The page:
When civil authority adjusts ownership to meet the needs of the public good it acts not as an enemy, but as the friend of private owners; for thus it effectively prevents the possession of private property… from creating intolerable burdens and rushing to its own destruction. It does not therefore abolish but protects private ownership, and far from weakening the right to private property it gives it new strength.Quadragesimo Anno, no. 49
(1931)

The take-away being property ownership has duties to the common good and is therefore subject to limits. Zoning laws – though not specifically mentioned in the brief excerpt quoted above – would be an example of ‘the state’ performing the function of making clearer “what is licit and what is illicit for property owners.”

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Catholic teaching on social justice is merely an extension of basic Christian anthropology, which understands the human person as being ‘relational’ by nature. We are meant to be in community with others. The individual is never wholly self-sufficient. We need each other to know ourselves, and we are more deeply defined by our membership in a larger unit of humanity.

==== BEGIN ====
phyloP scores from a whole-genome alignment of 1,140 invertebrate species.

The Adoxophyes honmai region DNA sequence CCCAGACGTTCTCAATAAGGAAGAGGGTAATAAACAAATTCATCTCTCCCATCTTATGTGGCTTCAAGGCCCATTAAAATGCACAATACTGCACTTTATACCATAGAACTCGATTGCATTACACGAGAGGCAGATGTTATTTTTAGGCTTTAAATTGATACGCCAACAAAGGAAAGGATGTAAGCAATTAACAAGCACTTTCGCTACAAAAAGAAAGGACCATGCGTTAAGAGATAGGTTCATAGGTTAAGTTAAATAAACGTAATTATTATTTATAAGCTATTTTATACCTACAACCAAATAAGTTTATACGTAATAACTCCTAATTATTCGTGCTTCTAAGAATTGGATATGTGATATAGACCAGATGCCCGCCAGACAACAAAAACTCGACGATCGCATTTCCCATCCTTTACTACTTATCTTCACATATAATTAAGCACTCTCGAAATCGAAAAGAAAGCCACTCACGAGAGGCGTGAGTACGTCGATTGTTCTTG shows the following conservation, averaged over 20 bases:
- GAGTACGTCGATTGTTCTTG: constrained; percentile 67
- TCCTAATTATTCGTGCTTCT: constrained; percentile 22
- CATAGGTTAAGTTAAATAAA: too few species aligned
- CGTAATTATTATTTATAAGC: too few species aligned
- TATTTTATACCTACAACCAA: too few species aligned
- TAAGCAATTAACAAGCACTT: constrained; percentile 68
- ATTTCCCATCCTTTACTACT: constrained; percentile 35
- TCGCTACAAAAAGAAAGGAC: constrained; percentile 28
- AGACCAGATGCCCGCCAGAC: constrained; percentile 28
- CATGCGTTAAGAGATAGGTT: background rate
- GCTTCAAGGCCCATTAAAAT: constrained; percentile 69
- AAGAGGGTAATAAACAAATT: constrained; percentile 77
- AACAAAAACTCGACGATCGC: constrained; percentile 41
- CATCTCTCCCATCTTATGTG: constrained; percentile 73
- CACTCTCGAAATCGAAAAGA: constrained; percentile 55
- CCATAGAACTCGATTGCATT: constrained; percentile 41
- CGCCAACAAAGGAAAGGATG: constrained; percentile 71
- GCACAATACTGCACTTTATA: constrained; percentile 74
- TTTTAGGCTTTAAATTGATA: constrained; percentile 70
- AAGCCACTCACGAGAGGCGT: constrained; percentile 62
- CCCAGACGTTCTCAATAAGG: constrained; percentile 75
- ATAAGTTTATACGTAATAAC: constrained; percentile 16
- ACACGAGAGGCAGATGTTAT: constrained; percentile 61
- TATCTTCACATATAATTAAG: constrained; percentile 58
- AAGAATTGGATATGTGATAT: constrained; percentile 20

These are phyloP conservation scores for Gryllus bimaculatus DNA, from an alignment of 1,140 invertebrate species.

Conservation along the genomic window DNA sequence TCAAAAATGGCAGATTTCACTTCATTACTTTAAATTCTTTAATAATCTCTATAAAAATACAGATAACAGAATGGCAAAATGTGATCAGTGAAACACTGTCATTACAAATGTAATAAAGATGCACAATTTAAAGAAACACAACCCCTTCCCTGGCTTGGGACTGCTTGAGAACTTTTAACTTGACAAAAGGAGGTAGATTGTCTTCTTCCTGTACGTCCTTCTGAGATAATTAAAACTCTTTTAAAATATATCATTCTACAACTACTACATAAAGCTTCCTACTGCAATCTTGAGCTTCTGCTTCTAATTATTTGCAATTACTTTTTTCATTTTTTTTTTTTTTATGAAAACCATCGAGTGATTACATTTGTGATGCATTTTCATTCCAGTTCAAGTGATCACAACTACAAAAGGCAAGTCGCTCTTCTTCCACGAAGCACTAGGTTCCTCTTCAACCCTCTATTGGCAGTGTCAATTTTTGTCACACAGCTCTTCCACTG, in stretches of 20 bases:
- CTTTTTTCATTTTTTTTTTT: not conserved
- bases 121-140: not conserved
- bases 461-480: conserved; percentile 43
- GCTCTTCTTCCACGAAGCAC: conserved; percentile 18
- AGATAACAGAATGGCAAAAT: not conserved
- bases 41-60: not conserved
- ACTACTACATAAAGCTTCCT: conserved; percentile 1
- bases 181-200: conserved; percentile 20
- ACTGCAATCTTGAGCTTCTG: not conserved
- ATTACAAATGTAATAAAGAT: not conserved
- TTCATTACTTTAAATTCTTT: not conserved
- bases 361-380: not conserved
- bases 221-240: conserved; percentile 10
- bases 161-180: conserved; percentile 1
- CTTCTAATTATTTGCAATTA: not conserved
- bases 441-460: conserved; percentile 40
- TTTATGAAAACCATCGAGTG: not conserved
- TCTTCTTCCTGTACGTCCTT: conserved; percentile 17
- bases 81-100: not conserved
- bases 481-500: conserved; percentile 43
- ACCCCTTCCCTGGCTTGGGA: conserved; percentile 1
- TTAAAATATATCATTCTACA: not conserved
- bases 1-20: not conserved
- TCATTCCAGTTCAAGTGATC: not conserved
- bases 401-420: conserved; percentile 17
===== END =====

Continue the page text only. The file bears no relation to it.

The family we are born into is the first of many communities we encounter during the course of our lives, and these encounters present opportunities to interact with those whose sensibilities are often very different from our own. This relating can be awkward and difficult, but it produces the empathy that allows us to recognize and respect the inherent dignity of others. This respect expresses itself when we voluntarily restrain/temper our wants and desires to avoid creating intolerable burdens for those around us.